TOP NEW INDIE POP: CLAP YOUR HANDS SAY YEAH - FIREPROOF

8/26/17
Clap Your Hands Say Yeah - Fireproof

Clap Your Hands Say Yeah Get Funky, Synthy On ‘Fireproof’

It’s been a minute since we’ve heard from Philadelphia’s Clap Your Hands Say Yeah. It’s been three years since Only Mile, and a lot has changed in the indie underground in that time. We’ve gone through a couple of synth resurgences; a punk revival or two; the (questionable) return of yacht rock and the raising up of Future Funk. In today’s quickly-turning underground, we remain positioned between a rising relevance of guitar-centric indie rock and a total dismissal of the form.

 

CLAP YOUR HANDS SAY YEAH - FIREPROOF

Some have claimed the return of Clap Your Hands Say Yeah as a sonic comfort blanket - a steadfast, dependable hangover from the indie boom of the mid-2000s. Speaking on “Fireproof,” the lead single from The Tourist, TheAwl.com’s Alex Balk claims, “Anyway, this sounds exactly what you would expect a Clap Your Hands Say Yeah song to sound like, and there is something comforting in that.” Others see it as a push forward, embracing the digital sheen of the Vaporwave and the Future Funk miasma. The music blog Indie Obsessive speaks on “Fireproof”’s futuristic sheen, “Until this week, we considered “Fireproof” to be a leap into synth. That changed when we heard the track on a stereo with better fidelity at the lower frequency range. The heavy use of the bass/kick drum functioned to achieve a gravitation pull on our attention. The bass drum isn’t limited to its usual role of providing rhythm for the remainder of the drum set and the other elements of the song. Instead, the bass drum is featured.”

“Fireproof” is one of the most convincing indie rock/synth hybrids we’ve heard, here at We Are: The Guard. Reminiscent of M83’s most recent retro-worship, Junk, with its TGIF fascination, casting synths and guitars in a neon drop shadow, liberally doused in ‘80s sax solos, “Fireproof” sands off the rough digital edges of so much of today’s 80’s-referencing rock. Rather than sounding like information overload on an ecstasy comedown, Clap Your Hands Say Yeah are dealing with the deluge of art, media, and technology in a healthier manner than the dystopian Vaporwave Surfers, choosing to augment their guitars, basses, and synths with little production flourishes and electro dashes, like the sci-fi lift-off of analog electronics leading into the chorus.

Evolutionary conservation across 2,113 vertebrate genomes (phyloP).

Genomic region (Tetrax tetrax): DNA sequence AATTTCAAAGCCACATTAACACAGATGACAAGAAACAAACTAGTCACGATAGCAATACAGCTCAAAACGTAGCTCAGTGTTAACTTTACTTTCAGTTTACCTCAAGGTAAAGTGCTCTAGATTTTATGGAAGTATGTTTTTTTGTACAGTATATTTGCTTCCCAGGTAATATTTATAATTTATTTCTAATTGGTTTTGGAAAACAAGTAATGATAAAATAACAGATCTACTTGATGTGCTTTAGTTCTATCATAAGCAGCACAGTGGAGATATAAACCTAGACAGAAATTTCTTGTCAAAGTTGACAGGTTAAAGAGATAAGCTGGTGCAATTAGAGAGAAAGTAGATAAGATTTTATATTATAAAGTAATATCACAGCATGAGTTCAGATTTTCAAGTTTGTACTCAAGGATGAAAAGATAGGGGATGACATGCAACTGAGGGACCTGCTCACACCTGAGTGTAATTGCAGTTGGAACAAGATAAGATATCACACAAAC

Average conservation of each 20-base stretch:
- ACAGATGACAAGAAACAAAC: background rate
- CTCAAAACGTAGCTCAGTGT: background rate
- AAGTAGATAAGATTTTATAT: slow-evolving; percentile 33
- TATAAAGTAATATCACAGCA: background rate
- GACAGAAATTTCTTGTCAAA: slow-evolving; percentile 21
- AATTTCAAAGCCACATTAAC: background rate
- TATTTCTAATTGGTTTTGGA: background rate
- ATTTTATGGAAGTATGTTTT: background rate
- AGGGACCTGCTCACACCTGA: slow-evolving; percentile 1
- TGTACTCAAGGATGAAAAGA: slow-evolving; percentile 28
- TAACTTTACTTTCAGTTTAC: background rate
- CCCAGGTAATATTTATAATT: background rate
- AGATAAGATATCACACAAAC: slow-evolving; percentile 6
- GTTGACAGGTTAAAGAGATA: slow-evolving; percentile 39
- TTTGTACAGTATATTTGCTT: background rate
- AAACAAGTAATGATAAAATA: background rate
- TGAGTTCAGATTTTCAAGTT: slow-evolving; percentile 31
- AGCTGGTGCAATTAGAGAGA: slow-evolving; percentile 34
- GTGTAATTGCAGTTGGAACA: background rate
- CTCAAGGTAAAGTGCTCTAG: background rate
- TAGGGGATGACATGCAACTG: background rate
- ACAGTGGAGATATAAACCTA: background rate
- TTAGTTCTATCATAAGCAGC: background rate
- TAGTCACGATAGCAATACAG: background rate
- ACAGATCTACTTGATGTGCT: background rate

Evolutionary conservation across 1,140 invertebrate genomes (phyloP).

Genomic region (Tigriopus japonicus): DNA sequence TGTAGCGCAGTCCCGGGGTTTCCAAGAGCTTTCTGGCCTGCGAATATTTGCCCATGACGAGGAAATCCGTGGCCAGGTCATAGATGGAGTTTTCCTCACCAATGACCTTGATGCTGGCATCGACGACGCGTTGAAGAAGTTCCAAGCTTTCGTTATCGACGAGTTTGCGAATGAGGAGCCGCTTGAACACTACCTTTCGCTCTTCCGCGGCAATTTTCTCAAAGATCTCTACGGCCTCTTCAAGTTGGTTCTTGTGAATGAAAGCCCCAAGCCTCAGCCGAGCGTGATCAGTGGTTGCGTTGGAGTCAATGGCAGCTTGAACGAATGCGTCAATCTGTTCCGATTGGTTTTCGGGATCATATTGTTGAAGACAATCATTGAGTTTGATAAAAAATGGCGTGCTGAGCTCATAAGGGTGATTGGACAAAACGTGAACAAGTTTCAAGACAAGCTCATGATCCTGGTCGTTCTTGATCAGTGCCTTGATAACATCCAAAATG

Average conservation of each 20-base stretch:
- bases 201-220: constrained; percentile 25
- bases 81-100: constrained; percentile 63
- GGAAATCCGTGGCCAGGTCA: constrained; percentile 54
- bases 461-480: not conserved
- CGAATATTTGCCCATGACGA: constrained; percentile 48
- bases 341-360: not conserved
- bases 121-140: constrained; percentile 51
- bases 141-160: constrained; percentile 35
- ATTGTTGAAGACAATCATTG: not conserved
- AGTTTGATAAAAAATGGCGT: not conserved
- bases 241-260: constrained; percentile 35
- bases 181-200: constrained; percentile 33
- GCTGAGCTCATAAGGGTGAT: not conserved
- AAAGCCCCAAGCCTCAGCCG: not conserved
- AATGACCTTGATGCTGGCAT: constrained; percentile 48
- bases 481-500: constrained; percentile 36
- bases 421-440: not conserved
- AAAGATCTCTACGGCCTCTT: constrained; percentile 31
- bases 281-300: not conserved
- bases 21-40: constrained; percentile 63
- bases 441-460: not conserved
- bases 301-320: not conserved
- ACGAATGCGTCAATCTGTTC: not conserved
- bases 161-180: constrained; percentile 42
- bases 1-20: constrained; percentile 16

spotify Someone is “Fireproof” when they possess utter self-confidence and control. Clap Your Hands Say Yeah are confident, in this new future, using technological tools to augment solid songwriting and killer musicianship. Honestly, they didn’t sound nearly as self-confident, timely, or relevant during the indie boom. 10 years on, Clap Your Hands Say Yeah are coming into their own. Let other ‘80s-indebted indie musicians take note.

J. Simpson occupies the intersection between criticism, creativity, and academia. Based out of Portland, Or., he is the author of Forestpunk, an online journal/brand studying the traces of horror, supernatural, and the occult through music, fashion and culture. He plays in the dreamfolk band Meta-Pinnacle with his partner Lily H. Valentine, with whom he also co-founded Bitstar Productions, a visual arts collective focused on elevating Pop Culture to High Art.